Energy ministers “welcomed” a report they received on the shortcomings of the merits review regime, the process through which network businesses can take the AER’s decisions to the Australian Competition Tribunal – and where they have been successful most of the time, drawing yells of “cherry picking” from critics.
(Interesting isn’t it that bureaucrats and politicians spend a great chunk of time in the past decade devising a new system and it is the networks, when they use it, who are the villains because an independent arbiter thinks their points of complaint are often valid?)
SCER has been careful to acknowledge that the reform proposals are “technically complex issues with implications for investment decisions and supply reliability.”
Try fitting that in to a 60 point tabloid headline!
(Sixty point is relatively small headline type for inside page headlines – those screamers you see on the tabloid front pages are 144 point.)
The ministers add: “It is important to get the balance right to ensure that Australians continue to enjoy a reliable supply of electricity while at the same time having prices that are not higher than necessary to achieve this.”
That’s stepping carefully.
Finally, the ministers says: “Implementation (of the proposed reforms) will, in some cases, take sustained commitment over time. However, there are also opportunities for early action.”
Just how hard it will be for the State governments to embrace some of the proposals now wending their way to CoAG can be seen from the forays in to the media by the Queensland Energy Minister, Mark McArdle, who has greeted the energy white paper and other recent federal output with a rather high-pitched cry that the $640 million cross-subsidy between consumers in the populous south-east of the State and households in the other 97 per cent are under threat.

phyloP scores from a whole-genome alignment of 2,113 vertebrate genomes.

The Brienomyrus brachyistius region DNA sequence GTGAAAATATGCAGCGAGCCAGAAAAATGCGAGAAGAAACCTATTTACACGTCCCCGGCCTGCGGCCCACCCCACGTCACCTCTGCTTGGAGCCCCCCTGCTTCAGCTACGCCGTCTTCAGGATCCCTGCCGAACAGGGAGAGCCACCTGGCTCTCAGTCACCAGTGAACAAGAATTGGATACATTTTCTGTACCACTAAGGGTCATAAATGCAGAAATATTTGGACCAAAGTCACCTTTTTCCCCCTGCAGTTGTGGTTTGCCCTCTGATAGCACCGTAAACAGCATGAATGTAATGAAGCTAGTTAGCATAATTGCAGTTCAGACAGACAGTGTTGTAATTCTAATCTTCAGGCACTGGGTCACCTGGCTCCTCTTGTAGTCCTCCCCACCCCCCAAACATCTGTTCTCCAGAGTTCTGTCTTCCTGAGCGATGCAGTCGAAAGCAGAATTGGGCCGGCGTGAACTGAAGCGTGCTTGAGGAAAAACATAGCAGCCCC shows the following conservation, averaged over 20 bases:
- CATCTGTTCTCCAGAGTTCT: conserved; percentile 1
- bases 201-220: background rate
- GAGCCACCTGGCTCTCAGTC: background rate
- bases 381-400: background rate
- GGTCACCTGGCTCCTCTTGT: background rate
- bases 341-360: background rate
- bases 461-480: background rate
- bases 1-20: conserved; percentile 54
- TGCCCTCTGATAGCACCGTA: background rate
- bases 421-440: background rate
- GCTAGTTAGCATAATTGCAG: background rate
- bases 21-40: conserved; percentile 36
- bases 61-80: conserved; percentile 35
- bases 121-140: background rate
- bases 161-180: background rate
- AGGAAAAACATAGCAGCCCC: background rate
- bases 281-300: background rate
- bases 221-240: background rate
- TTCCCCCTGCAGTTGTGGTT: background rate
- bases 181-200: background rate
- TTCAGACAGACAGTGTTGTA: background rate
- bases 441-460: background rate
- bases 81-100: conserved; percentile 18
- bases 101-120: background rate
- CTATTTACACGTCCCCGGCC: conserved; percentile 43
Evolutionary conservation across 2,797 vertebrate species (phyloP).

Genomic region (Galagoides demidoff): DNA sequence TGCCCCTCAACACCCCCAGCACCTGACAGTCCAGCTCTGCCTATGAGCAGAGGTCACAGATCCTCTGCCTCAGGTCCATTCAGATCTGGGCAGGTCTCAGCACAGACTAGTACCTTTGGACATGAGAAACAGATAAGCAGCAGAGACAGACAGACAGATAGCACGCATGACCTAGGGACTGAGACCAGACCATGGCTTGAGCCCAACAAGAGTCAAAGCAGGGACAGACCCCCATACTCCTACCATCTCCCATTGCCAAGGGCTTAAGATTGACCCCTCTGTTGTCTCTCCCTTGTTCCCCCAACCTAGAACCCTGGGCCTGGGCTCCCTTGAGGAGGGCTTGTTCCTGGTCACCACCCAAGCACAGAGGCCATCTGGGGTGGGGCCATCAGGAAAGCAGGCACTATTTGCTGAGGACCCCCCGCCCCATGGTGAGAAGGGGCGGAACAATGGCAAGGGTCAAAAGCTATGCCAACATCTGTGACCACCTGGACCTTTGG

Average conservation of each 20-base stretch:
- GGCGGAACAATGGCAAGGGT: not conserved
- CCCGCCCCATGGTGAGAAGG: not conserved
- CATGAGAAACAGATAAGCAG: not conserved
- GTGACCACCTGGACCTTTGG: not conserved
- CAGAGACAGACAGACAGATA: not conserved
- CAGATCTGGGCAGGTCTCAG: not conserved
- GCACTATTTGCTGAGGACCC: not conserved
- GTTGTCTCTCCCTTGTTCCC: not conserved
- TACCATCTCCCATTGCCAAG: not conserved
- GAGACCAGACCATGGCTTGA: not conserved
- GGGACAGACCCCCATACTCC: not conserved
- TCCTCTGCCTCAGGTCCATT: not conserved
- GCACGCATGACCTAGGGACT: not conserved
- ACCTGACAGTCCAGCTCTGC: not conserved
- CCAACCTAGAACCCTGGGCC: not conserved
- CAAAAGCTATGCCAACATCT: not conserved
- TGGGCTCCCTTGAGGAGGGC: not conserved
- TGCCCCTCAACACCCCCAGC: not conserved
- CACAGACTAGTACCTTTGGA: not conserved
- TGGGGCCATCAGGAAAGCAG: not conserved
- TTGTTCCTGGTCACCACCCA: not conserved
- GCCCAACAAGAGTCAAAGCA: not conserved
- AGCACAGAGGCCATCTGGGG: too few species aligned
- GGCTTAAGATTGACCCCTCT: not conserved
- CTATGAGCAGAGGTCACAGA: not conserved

This got him a serve from former NSW Premier Nick Greiner, who told the AIE forum that, rather than depicting himself as standing up to “bullying” from Canberra, McArdle should be “worried about Queensland consumers and taxpayers – they are the one who should be bullying his government.”
McArdle also got a jab from Brisbane’s “Courier-Mail” newspaper, which told him in an editorial that political posturing should not be allowed to derail the efforts via CoAG “to fix one of the most painful cost of living pressure points for Queenslanders.”
As the “Courier-Mail” observes, this is a debate that “very quickly becomes technical and self-serving,” noting that the $11 billion spent in the State on distribution and transmission augmentation over the past eight years reflected, among other things, a surge in investment in a blackout-prone and underfunded network following the Somerville report for the Beattie government and not just decisions by the regulator.
The Newman government, by the way, has got round to publishing McArdle’s to-do list, which, for electricity, requires him to finalise a 30-year plan that includes as a priority “retireving value from State-owned assets in an efficient and future-focussed manner in order to maximise outcomes and reduce costs that are ultimately transferred on to Queensland consumers.”
A key feature of this activity are the reports of two entities – an independent review panel and an interdepartmental committee – charged with examining the networks.
They are both required to report next February.
The national energy white paper, ongoing reviews of east coast network regulatory issues and the high-level ministerial meetings on market reform are not the only games in town – at least not if your town is Sydney.